Bird flu is caused by a type of influenza virus that rarely infects humans. More than a dozen types of bird flu have been identified, including the two strains that have most recently infected humans — H5N1 and H7N9. When bird flu does strike humans, it can be deadly.
Outbreaks of bird flu have occurred in Asia, Africa, North America and parts of Europe. Most people who have developed symptoms of bird flu have had close contact with sick birds. In a few cases, bird flu has passed from one person to another. Only sporadic human cases have been reported since 2015.
Health officials worry that a global outbreak could occur if a bird flu virus mutates into a form that transmits more easily from person to person. Researchers are working on vaccines to help protect people from bird flu.
Signs and symptoms of bird flu may begin within two to seven days of infection, depending on the type. In most cases, they resemble those of conventional influenza, including:
- Sore throat
- Muscle aches
- Shortness of breath
Some people also experience nausea, vomiting or diarrhea. And in a few cases, a mild eye infection (conjunctivitis) is the only indication of the disease.
When to see a doctor
See your doctor immediately if you develop a fever, cough and body aches and have recently traveled to a part of the world where bird flu occurs. Be sure to let your doctor know if you visited any farms or open-air markets.
Bird flu occurs naturally in wild waterfowl and can spread into domestic poultry, such as chickens, turkeys, ducks and geese. The disease is transmitted via contact with an infected bird's feces, or secretions from its nose, mouth or eyes.
Open-air markets, where eggs and birds are sold in crowded and unsanitary conditions, are hotbeds of infection and can spread the disease into the wider community.
Undercooked poultry meat or eggs from infected birds can transmit bird flu. Poultry meat is safe to eat if it's been cooked to an internal temperature of 165 F (74 C). Eggs should be cooked until the yolks and whites are firm.
The greatest risk factor for bird flu seems to be contact with sick birds or with surfaces contaminated by their feathers, saliva or droppings. The pattern of human transmission remains mysterious. In very few instances, bird flu has been transmitted from one human to another. But unless the virus begins to spread more easily among people, infected birds present the greatest hazard.
People with bird flu may develop life-threatening complications, including:
- Pink eye (conjunctivitis)
- Respiratory failure
- Kidney dysfunction
- Heart problems
Although bird flu may kill more than half the people it infects, the number of fatalities is still low because so few people have had bird flu. Fewer than 500 bird flu deaths have been reported to the World Health Organization since 1997.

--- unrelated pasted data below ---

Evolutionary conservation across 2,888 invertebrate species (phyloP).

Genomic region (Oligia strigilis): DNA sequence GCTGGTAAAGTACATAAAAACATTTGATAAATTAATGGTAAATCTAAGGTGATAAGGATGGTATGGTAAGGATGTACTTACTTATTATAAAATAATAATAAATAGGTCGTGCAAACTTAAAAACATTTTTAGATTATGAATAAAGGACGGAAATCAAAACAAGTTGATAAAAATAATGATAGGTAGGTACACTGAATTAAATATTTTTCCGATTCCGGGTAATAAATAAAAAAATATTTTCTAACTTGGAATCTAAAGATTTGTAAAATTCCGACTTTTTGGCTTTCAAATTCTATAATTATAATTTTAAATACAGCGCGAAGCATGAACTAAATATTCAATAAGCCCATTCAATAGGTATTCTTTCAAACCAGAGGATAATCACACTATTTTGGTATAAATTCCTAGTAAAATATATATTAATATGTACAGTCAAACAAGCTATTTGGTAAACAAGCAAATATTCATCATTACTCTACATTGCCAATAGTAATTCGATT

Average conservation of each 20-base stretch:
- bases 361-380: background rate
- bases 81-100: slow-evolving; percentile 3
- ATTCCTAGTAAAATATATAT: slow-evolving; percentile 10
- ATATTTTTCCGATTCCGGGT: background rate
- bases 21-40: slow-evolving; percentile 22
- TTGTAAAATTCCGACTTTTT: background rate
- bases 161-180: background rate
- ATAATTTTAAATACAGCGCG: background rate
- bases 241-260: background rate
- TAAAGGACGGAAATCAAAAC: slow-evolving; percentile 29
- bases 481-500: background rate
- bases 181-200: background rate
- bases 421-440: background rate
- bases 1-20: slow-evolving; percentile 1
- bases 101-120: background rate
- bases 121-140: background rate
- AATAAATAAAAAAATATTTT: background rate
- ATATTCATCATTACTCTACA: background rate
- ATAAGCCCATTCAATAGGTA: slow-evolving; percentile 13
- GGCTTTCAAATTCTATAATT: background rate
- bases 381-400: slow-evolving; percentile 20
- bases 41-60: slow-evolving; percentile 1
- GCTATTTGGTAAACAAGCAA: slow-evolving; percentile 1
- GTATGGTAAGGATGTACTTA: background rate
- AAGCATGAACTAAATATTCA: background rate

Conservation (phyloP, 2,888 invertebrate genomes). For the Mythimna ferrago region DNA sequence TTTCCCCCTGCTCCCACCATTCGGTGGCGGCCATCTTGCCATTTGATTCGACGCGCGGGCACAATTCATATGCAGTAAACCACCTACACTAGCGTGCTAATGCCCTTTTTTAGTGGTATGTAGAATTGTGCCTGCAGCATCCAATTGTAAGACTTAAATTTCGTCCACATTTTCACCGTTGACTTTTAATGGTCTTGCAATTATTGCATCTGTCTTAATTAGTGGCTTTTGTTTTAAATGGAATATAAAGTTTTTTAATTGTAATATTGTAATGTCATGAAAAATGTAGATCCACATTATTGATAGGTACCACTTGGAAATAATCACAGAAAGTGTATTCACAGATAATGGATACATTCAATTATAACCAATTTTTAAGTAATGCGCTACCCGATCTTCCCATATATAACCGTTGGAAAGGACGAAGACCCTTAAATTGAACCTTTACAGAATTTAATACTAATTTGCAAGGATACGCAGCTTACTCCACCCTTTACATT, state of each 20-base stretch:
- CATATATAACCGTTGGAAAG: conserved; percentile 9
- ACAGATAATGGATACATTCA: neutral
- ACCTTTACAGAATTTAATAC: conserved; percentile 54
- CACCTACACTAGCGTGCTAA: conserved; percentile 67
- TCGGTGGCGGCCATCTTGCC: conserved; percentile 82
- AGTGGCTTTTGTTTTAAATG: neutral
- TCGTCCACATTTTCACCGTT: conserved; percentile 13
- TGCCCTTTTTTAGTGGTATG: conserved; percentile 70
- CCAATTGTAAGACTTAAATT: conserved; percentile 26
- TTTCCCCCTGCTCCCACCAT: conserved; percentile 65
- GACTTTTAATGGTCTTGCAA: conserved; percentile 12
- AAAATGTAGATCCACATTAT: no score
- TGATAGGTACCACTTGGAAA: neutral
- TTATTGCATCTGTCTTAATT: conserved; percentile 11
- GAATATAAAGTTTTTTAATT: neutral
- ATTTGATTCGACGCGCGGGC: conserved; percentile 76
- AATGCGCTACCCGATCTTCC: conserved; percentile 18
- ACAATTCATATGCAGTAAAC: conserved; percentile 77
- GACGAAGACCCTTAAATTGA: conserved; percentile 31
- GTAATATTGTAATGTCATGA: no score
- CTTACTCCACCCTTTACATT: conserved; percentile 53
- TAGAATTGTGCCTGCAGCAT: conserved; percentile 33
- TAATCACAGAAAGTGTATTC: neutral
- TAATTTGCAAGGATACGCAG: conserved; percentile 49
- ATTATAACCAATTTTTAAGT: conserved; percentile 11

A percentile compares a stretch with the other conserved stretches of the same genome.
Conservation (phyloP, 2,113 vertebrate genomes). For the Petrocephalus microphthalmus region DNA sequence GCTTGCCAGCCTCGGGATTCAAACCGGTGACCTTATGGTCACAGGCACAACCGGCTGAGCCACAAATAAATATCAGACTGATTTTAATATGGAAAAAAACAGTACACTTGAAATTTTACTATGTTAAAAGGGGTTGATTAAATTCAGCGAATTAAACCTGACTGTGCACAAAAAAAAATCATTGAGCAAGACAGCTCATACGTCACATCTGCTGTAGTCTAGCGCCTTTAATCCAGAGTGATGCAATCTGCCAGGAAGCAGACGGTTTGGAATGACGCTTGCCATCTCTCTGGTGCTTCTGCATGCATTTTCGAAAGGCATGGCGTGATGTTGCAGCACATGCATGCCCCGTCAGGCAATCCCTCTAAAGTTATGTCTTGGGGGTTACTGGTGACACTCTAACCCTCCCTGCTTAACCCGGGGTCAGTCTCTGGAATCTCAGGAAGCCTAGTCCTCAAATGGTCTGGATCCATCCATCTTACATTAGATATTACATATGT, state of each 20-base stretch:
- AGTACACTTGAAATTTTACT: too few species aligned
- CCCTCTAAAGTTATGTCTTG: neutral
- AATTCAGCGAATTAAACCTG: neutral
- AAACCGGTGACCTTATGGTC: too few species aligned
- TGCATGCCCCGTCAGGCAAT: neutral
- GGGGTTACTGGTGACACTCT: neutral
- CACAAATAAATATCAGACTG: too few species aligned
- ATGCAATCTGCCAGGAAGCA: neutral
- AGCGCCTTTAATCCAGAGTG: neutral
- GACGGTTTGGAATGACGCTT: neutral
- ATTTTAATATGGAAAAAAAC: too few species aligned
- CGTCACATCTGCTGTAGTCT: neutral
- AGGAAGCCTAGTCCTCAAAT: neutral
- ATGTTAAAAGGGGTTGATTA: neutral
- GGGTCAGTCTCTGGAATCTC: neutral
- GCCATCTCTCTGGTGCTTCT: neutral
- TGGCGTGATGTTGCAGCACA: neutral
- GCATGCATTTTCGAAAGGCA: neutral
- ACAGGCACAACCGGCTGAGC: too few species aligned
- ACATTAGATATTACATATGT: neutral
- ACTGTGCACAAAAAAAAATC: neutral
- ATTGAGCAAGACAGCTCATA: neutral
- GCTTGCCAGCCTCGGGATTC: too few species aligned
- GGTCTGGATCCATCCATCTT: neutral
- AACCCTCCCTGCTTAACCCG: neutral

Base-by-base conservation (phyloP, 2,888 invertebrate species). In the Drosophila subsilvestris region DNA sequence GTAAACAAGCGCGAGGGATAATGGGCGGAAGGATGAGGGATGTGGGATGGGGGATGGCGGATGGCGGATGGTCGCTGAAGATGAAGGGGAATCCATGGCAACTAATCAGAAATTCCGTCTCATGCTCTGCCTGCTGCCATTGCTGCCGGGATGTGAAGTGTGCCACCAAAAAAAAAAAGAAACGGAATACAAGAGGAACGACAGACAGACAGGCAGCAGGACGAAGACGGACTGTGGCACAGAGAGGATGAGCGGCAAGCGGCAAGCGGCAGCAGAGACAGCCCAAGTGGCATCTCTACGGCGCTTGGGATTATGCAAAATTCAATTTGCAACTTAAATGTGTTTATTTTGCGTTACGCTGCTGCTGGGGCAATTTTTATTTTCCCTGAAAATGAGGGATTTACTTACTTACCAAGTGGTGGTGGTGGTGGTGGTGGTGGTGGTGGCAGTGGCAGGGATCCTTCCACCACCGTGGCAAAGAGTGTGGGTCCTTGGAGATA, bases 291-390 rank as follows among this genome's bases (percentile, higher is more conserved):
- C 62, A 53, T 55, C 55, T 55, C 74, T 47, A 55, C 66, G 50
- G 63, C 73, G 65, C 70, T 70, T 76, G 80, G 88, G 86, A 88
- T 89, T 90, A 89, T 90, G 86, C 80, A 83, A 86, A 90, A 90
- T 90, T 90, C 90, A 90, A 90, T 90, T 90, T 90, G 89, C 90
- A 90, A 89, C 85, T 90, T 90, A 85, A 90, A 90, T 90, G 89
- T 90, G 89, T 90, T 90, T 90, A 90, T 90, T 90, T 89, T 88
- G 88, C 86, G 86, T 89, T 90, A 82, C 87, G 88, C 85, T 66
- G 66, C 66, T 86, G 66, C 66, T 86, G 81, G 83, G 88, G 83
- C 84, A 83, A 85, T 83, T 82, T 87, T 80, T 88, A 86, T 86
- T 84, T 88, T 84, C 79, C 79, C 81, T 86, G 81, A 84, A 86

In contrast, the Centers for Disease Control and Prevention estimates that seasonal influenza is responsible for thousands of deaths each year in the United States alone.
Bird flu vaccine
The Food and Drug Administration has approved one vaccine to prevent infection with one strain of H5N1 bird flu virus. This vaccine isn't available to the public, but the U.S. government is stockpiling it and will distribute it in the event of an outbreak.
This vaccine could be used early in such an outbreak to provide limited protection until another vaccine — designed to protect against the specific form of the virus causing the outbreak — is developed and produced. Researchers continue to work on other types of bird flu vaccines.
Recommendations for travelers
If you're traveling to Southeast Asia or to any region with bird flu outbreaks, consider these public health recommendations:
- Avoid domesticated birds. If possible, avoid rural areas, small farms and open-air markets.
- Wash your hands. This is one of the simplest and best ways to prevent infections of all kinds. Use an alcohol-based hand sanitizer containing at least 60 percent alcohol when you travel.
- Ask about a flu shot. Before traveling, ask your doctor about a flu shot. It won't protect you specifically from bird flu, but it may help reduce the risk of simultaneous infection with bird and human flu viruses.
Poultry and egg products
Because heat destroys avian viruses, cooked poultry isn't a health threat. Even so, it's best to take precautions when handling and preparing poultry, which may be contaminated with salmonella or other harmful bacteria.
- Avoid cross-contamination. Use hot, soapy water to wash cutting boards, utensils and all surfaces that have come into contact with raw poultry.
- Cook thoroughly. Cook chicken until the juices run clear, and it reaches a minimum internal temperature of 165 F (74 C).
- Steer clear of raw eggs. Because eggshells are often contaminated with bird droppings, avoid foods containing raw or undercooked eggs.